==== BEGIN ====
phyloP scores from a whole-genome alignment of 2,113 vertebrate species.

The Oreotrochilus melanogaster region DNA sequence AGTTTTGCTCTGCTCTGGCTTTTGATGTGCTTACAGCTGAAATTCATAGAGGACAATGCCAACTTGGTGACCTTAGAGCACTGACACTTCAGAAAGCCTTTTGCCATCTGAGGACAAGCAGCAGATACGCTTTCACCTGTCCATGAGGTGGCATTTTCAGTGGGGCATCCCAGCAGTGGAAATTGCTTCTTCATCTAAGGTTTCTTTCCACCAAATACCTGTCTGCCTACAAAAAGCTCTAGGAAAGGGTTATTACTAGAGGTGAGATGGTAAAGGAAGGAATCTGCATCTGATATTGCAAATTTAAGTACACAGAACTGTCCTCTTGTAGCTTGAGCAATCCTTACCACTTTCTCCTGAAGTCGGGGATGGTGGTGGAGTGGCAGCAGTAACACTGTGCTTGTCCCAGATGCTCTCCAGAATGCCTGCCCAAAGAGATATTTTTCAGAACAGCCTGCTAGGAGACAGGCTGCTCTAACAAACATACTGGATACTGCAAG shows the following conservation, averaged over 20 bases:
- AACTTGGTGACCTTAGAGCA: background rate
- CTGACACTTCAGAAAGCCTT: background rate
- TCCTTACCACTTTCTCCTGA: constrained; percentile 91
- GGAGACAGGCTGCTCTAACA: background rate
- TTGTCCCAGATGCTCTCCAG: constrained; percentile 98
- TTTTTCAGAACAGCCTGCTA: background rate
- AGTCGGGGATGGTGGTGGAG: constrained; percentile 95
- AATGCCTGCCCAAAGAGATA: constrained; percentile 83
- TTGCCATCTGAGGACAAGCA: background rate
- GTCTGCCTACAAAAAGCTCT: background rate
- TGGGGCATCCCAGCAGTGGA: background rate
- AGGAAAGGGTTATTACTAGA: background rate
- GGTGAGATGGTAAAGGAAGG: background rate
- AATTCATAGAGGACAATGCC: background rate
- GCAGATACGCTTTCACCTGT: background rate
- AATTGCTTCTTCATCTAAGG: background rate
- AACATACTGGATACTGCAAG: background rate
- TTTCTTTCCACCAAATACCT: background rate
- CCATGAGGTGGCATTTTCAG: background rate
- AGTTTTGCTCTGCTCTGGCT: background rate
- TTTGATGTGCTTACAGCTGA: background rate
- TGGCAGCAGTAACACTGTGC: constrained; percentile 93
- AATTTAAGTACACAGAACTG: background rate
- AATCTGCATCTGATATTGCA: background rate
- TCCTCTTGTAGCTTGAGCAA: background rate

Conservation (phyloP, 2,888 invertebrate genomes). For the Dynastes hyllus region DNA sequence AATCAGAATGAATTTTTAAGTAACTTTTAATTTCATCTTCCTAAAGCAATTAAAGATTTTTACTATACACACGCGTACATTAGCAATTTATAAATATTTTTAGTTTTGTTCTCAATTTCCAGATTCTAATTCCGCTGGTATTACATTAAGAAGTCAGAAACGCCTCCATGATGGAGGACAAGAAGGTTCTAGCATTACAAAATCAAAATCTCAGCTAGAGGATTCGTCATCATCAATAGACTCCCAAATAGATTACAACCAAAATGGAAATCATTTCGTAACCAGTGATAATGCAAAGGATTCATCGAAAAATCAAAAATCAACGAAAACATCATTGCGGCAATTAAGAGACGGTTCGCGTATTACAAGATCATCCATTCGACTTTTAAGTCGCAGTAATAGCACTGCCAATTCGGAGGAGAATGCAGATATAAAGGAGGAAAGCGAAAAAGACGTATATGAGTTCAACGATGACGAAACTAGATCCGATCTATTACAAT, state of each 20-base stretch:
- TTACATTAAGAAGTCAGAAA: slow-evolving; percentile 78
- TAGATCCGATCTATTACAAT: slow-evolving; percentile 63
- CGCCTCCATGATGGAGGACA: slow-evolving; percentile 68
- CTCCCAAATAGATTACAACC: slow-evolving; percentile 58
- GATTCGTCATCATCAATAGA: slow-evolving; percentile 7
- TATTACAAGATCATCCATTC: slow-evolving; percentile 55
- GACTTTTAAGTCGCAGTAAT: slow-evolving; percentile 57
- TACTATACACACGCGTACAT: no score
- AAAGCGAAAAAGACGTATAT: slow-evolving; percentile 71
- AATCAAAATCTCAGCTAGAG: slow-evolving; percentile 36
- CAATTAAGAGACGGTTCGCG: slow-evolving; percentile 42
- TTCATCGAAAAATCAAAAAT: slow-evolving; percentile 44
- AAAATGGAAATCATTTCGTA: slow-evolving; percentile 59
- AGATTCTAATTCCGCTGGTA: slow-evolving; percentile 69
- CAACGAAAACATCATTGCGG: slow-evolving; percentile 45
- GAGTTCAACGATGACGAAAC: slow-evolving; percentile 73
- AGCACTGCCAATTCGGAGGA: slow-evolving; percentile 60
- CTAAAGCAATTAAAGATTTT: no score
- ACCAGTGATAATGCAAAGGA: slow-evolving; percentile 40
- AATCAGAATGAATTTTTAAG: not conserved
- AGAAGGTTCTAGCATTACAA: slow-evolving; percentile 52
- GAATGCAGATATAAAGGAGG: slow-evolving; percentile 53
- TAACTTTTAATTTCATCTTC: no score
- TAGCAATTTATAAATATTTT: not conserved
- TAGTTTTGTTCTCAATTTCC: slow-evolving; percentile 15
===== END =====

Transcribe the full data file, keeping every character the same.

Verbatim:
phyloP scores from a whole-genome alignment of 2,113 vertebrate species.

The Oreotrochilus melanogaster region DNA sequence AGTTTTGCTCTGCTCTGGCTTTTGATGTGCTTACAGCTGAAATTCATAGAGGACAATGCCAACTTGGTGACCTTAGAGCACTGACACTTCAGAAAGCCTTTTGCCATCTGAGGACAAGCAGCAGATACGCTTTCACCTGTCCATGAGGTGGCATTTTCAGTGGGGCATCCCAGCAGTGGAAATTGCTTCTTCATCTAAGGTTTCTTTCCACCAAATACCTGTCTGCCTACAAAAAGCTCTAGGAAAGGGTTATTACTAGAGGTGAGATGGTAAAGGAAGGAATCTGCATCTGATATTGCAAATTTAAGTACACAGAACTGTCCTCTTGTAGCTTGAGCAATCCTTACCACTTTCTCCTGAAGTCGGGGATGGTGGTGGAGTGGCAGCAGTAACACTGTGCTTGTCCCAGATGCTCTCCAGAATGCCTGCCCAAAGAGATATTTTTCAGAACAGCCTGCTAGGAGACAGGCTGCTCTAACAAACATACTGGATACTGCAAG shows the following conservation, averaged over 20 bases:
- AACTTGGTGACCTTAGAGCA: background rate
- CTGACACTTCAGAAAGCCTT: background rate
- TCCTTACCACTTTCTCCTGA: constrained; percentile 91
- GGAGACAGGCTGCTCTAACA: background rate
- TTGTCCCAGATGCTCTCCAG: constrained; percentile 98
- TTTTTCAGAACAGCCTGCTA: background rate
- AGTCGGGGATGGTGGTGGAG: constrained; percentile 95
- AATGCCTGCCCAAAGAGATA: constrained; percentile 83
- TTGCCATCTGAGGACAAGCA: background rate
- GTCTGCCTACAAAAAGCTCT: background rate
- TGGGGCATCCCAGCAGTGGA: background rate
- AGGAAAGGGTTATTACTAGA: background rate
- GGTGAGATGGTAAAGGAAGG: background rate
- AATTCATAGAGGACAATGCC: background rate
- GCAGATACGCTTTCACCTGT: background rate
- AATTGCTTCTTCATCTAAGG: background rate
- AACATACTGGATACTGCAAG: background rate
- TTTCTTTCCACCAAATACCT: background rate
- CCATGAGGTGGCATTTTCAG: background rate
- AGTTTTGCTCTGCTCTGGCT: background rate
- TTTGATGTGCTTACAGCTGA: background rate
- TGGCAGCAGTAACACTGTGC: constrained; percentile 93
- AATTTAAGTACACAGAACTG: background rate
- AATCTGCATCTGATATTGCA: background rate
- TCCTCTTGTAGCTTGAGCAA: background rate

Conservation (phyloP, 2,888 invertebrate genomes). For the Dynastes hyllus region DNA sequence AATCAGAATGAATTTTTAAGTAACTTTTAATTTCATCTTCCTAAAGCAATTAAAGATTTTTACTATACACACGCGTACATTAGCAATTTATAAATATTTTTAGTTTTGTTCTCAATTTCCAGATTCTAATTCCGCTGGTATTACATTAAGAAGTCAGAAACGCCTCCATGATGGAGGACAAGAAGGTTCTAGCATTACAAAATCAAAATCTCAGCTAGAGGATTCGTCATCATCAATAGACTCCCAAATAGATTACAACCAAAATGGAAATCATTTCGTAACCAGTGATAATGCAAAGGATTCATCGAAAAATCAAAAATCAACGAAAACATCATTGCGGCAATTAAGAGACGGTTCGCGTATTACAAGATCATCCATTCGACTTTTAAGTCGCAGTAATAGCACTGCCAATTCGGAGGAGAATGCAGATATAAAGGAGGAAAGCGAAAAAGACGTATATGAGTTCAACGATGACGAAACTAGATCCGATCTATTACAAT, state of each 20-base stretch:
- TTACATTAAGAAGTCAGAAA: slow-evolving; percentile 78
- TAGATCCGATCTATTACAAT: slow-evolving; percentile 63
- CGCCTCCATGATGGAGGACA: slow-evolving; percentile 68
- CTCCCAAATAGATTACAACC: slow-evolving; percentile 58
- GATTCGTCATCATCAATAGA: slow-evolving; percentile 7
- TATTACAAGATCATCCATTC: slow-evolving; percentile 55
- GACTTTTAAGTCGCAGTAAT: slow-evolving; percentile 57
- TACTATACACACGCGTACAT: no score
- AAAGCGAAAAAGACGTATAT: slow-evolving; percentile 71
- AATCAAAATCTCAGCTAGAG: slow-evolving; percentile 36
- CAATTAAGAGACGGTTCGCG: slow-evolving; percentile 42
- TTCATCGAAAAATCAAAAAT: slow-evolving; percentile 44
- AAAATGGAAATCATTTCGTA: slow-evolving; percentile 59
- AGATTCTAATTCCGCTGGTA: slow-evolving; percentile 69
- CAACGAAAACATCATTGCGG: slow-evolving; percentile 45
- GAGTTCAACGATGACGAAAC: slow-evolving; percentile 73
- AGCACTGCCAATTCGGAGGA: slow-evolving; percentile 60
- CTAAAGCAATTAAAGATTTT: no score
- ACCAGTGATAATGCAAAGGA: slow-evolving; percentile 40
- AATCAGAATGAATTTTTAAG: not conserved
- AGAAGGTTCTAGCATTACAA: slow-evolving; percentile 52
- GAATGCAGATATAAAGGAGG: slow-evolving; percentile 53
- TAACTTTTAATTTCATCTTC: no score
- TAGCAATTTATAAATATTTT: not conserved
- TAGTTTTGTTCTCAATTTCC: slow-evolving; percentile 15